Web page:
On August 23rd in Washington DC, I had the honor of sharing my perspective entitled: How Web and Mobile Technologies Are Changing Nutrition Education at the Perspectives on Nutrition and Aging: A National Summit hosted by the National Resource Center on Nutrition and Aging. Click below to view a clip of my speech:
I want to thank the National Aging Network for bringing us together to discuss our different ideas and to find ways that we can collectively work to improve senior nutrition services in this country and work to end senior hunger.
I also want to thank the hardworking staff at the National Resource Center for making us feel welcome and for making sure the entire event went off without a hitch. They certainly are a dedicated team!
If you missed the conference, you can review highlights on Twitter: #nutritiondc2012.
I was also joined by Dietetic Intern, Charmaine Jones. Here is her perspective of the historic day:
Late last month, I joined ShopWell’s Head Dietitian, Marci Harnischfeger MS RD at the Perspectives of Nutrition and Aging: A National Summit where the Administration of Aging was celebrating its 40th anniversary of the Older Americans Act nutrition programs. The summit began with an extraordinary video on the history of federal nutrition programs that provides hot and nutritious meals to millions of older adults across America such as the Meals of Wheels Association of America. A broad array of dynamic speakers such as Kathy Greenlee, Administrator of Administration for Community Living and Assistant Secretary for Aging, Dr. David L. Katz, Director and Co-Founder Yale Prevention Research Center, and other panelists spoke about their perspectives on how to improve the health of older Americans.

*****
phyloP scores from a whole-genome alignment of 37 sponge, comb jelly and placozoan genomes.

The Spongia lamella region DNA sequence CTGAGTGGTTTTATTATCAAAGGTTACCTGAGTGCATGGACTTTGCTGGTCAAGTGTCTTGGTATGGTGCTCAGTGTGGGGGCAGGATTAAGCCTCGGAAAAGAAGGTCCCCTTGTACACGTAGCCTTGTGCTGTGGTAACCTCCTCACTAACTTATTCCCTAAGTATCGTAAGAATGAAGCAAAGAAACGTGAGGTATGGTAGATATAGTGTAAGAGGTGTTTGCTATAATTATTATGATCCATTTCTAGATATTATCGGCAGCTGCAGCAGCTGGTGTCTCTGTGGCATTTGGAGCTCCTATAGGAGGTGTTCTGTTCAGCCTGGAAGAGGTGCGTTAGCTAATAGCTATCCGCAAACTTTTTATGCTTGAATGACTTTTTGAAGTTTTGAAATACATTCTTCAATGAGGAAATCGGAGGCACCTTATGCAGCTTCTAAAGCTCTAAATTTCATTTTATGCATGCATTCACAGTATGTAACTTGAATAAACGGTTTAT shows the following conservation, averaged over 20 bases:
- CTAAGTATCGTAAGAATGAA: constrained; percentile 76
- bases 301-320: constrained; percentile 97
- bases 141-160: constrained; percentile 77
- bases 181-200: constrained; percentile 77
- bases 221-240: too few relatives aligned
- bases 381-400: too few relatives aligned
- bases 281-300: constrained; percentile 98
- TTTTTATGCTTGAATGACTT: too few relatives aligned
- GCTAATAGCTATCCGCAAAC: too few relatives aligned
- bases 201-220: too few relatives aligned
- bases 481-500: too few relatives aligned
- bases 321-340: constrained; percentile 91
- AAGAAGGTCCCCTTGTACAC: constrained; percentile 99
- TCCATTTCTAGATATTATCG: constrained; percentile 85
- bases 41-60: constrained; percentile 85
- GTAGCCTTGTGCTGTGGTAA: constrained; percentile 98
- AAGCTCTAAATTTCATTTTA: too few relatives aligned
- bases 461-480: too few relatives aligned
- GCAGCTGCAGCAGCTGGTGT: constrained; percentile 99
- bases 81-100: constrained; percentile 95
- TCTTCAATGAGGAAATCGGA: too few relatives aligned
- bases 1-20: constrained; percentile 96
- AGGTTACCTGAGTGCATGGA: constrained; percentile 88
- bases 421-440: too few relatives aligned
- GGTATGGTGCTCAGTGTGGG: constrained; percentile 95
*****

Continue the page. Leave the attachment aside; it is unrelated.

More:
Technology is rapidly changing the ways of health care. Older adults can obtain simple and easy to understand health and nutrition information right from their personal computers or smartphones. In her speech, Marci stated that “people 65 years and older spend over 3 hours a day surfing the internet.” “Out of 13,000 apps on a smartphone; 2,000 of them focus on nutrition and health education," stated David Lindeman, Director of Center for Technology and Aging. With technology, seniors will have the opportunity to engage in selecting foods that help meet their nutrient needs.